October 28, 2010
Digest: If a judge believes that he/she can be impartial, the judge need not disqualify him/herself where (1) an attorney appearing in the judge’s court formerly was the judge’s co-judge in a different court; (2) an attorney appearing in the judge’s court was the town attorney at the same time the judge was town justice for the same town; (3) the judge learns the identity of campaign donors from a plaintiff’s motion papers.
Rules: 22 NYCRR 100.2; 100.2(A); 100.2(B); 100.3(E)(1); 100.5(A)(5); Opinion 08-214; 08-98; 03-64; 04-106; 02-06; 94-14 (Vol. XII); 93-40 (Vol. XI); 91-57 (Vol. VII).
A full-time judge advises that a self-represented plaintiff filed a motion asking the judge to recuse him/herself from a case that is pending in the judge’s court. The plaintiff states that two attorneys with the law firm representing the defendant were the judge’s colleagues when the judge served as a town justice. One partner was the judge’s co-justice and the other was the town attorney for the same town where the judge presided. The plaintiff further states that two partners in the same firm, as well as a partner’s spouse, contributed to the inquiring judge’s election campaign and that the inquiring judge contributed to his/her former co-justice’s re-election campaign. The inquiring judge indicates that he/she can “serve fairly and impartially,” but asks whether he/she must grant the plaintiff’s motion to recuse.
A judge must avoid impropriety and the appearance of impropriety in all the judge’s activities (see 22 NYCRR 100.2) and must act at all times in a manner that promotes public confidence in the integrity and impartiality of the judiciary (see 22 NYCRR 100.2[A]). In particular, a judge shall not allow family, social, political or other relationships to influence how the judge performs his decision-making role or exercises his/her judgment (see 22 NYCRR 100.2[B]). Further, a judge must disqualify him/herself in a proceeding in which the judge's impartiality might reasonably be questioned (see 22 NYCRR 100.3 [E]).
The Committee previously has advised that former trial level judges may appear in the court where they previously presided (see Opinion 91-57 [Vol. VII]). In fact, the Committee has advised that there is no time restriction that prohibits a former judge from immediately practicing law even in the court from which he/she retired (see Opinion 08-214). In addition, a judge may preside in cases where a former judge of the same court appears or where a former Hearing Examiner of the same court appears (see Opinion 08-98; 94-14 [Vol. XII]). However, the judge must determine whether his/her former relationship with the attorney would create an appearance of impropriety (see Opinion 08-98) or might influence his/her conduct or judgment (see Opinion 94-14 [Vol. XII]). Inasmuch as the inquiring judge says he/she can “serve fairly and impartially,” recusal is not required when an attorney appearing before the judge was formerly his/her co-town justice.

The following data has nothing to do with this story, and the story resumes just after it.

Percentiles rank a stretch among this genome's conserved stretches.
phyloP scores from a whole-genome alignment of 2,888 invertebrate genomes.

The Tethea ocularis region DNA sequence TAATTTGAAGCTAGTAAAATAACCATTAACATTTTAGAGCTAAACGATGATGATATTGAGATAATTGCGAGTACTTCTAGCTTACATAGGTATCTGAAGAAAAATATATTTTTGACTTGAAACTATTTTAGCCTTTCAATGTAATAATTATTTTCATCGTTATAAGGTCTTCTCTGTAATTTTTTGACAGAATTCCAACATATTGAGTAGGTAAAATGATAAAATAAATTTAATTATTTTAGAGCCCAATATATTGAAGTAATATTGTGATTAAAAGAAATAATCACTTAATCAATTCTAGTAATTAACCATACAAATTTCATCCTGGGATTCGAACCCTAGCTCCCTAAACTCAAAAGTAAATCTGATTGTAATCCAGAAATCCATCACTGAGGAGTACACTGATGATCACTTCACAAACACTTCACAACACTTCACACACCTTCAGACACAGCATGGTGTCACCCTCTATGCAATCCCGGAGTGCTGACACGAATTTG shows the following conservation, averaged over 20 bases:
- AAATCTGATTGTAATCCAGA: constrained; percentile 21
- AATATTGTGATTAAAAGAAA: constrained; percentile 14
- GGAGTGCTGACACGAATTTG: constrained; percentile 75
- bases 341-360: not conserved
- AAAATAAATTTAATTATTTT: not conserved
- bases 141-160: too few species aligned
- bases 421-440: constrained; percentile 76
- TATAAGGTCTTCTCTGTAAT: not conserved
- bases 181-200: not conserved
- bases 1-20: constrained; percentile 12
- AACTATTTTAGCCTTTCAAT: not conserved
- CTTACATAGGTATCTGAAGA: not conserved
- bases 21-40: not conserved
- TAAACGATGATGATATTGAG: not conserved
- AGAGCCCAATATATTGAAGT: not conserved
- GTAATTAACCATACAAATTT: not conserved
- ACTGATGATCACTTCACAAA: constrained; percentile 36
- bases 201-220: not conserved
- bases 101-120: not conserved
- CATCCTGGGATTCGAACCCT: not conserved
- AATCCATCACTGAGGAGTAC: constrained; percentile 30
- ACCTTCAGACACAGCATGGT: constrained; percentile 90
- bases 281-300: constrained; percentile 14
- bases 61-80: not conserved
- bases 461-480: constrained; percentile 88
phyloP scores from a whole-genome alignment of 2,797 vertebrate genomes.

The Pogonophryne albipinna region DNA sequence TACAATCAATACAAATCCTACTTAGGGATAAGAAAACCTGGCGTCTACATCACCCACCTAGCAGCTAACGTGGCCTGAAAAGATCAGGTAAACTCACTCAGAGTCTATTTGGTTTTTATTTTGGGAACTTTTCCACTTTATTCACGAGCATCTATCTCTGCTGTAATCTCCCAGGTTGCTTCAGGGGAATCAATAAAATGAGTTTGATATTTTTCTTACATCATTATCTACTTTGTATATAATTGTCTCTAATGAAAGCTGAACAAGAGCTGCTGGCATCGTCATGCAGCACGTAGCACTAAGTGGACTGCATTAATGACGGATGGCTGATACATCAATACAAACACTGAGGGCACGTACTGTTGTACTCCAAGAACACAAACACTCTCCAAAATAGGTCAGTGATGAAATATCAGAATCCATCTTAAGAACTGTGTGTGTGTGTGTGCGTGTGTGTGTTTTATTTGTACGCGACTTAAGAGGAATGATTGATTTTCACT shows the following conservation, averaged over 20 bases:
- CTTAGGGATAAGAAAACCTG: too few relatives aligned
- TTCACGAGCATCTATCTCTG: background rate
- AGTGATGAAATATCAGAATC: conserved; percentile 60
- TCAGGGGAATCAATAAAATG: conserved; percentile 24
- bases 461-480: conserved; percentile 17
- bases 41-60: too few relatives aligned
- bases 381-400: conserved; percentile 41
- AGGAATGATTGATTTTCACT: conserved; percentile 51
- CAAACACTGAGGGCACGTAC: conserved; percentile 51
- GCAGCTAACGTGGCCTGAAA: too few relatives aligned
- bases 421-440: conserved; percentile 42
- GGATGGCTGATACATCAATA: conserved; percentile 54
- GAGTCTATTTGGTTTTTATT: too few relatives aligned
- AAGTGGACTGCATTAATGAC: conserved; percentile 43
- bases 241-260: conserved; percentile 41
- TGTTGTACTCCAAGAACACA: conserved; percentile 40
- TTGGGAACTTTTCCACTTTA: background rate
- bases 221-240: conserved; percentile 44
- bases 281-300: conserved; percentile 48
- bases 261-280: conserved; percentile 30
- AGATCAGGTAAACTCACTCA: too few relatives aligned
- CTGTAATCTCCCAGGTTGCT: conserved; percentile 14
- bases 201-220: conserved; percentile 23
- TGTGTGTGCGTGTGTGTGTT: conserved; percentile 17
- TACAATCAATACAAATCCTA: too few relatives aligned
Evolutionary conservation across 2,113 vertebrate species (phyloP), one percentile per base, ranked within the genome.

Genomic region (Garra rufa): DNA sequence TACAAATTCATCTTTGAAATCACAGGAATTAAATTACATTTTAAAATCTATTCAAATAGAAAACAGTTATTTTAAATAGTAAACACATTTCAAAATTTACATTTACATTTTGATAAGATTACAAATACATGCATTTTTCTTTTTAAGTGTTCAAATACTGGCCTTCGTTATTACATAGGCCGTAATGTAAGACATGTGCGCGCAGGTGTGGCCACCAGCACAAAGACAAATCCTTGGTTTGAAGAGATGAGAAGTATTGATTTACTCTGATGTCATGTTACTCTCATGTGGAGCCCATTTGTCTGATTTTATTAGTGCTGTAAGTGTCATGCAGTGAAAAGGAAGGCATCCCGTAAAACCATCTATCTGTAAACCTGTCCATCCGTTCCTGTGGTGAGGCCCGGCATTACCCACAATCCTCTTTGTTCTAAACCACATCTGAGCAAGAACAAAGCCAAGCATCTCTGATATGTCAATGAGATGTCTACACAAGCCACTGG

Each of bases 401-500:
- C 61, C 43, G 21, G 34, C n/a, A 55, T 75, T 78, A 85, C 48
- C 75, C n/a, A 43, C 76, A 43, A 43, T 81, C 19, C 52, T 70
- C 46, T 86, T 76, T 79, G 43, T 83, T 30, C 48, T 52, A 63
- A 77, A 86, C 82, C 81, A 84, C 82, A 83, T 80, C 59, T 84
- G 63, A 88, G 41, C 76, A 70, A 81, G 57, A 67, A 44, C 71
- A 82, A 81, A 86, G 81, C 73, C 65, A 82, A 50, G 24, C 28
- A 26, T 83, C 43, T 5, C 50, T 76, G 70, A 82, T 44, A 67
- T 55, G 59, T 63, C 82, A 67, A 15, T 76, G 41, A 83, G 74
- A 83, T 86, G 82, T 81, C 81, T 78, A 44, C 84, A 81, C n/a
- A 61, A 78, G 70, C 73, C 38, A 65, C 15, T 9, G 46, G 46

Nor must the inquiring judge disqualify him/herself because both the judge and the attorney appearing in the judge’s court served the same town at the same time; the judge as town justice and the attorney as town attorney. The Committee previously has advised that a town justice may preside over a criminal case in which the defense attorney concurrently serves as town attorney for the same town where the judge presides (see Opinion 93-40 [Vol. XI]). If the town attorney could have appeared before the inquiring judge when he/she was presiding as town justice, the inquiring judge is not required to disqualify him/herself now when both the judge and the attorney are no longer associated with the town.
With respect to campaign contributions, a candidate for judicial office is prohibited from personally soliciting or accepting campaign contributions (see 22 NYCRR 100.5[A]) and should be shielded from knowing the identity of contributors (see Opinion 02-06). Nevertheless, a judge running for re-election need not disqualify him/herself solely because an attorney appearing in the judge’s court attended a campaign fund-raiser for the judge (see Opinion 04-106); because the name of an attorney appearing in the judge’s court is included in a list of the judge’s supporters (see Opinion 03-64); or where the judge learns that a lawyer contributed to the judge’s campaign by virtue of a newspaper report of public filings of contributions (see Opinion 04-106).
Similarly, the inquiring judge also need not disqualify him/herself solely because the attorneys appearing in the judge’s court were contributors to the judge’s campaign, particularly where the party seeking the judge’s disqualification and recusal, by virtue of including the names of the contributors in motion papers, may very well have caused the judge to know that the attorneys contributed to his/her campaign.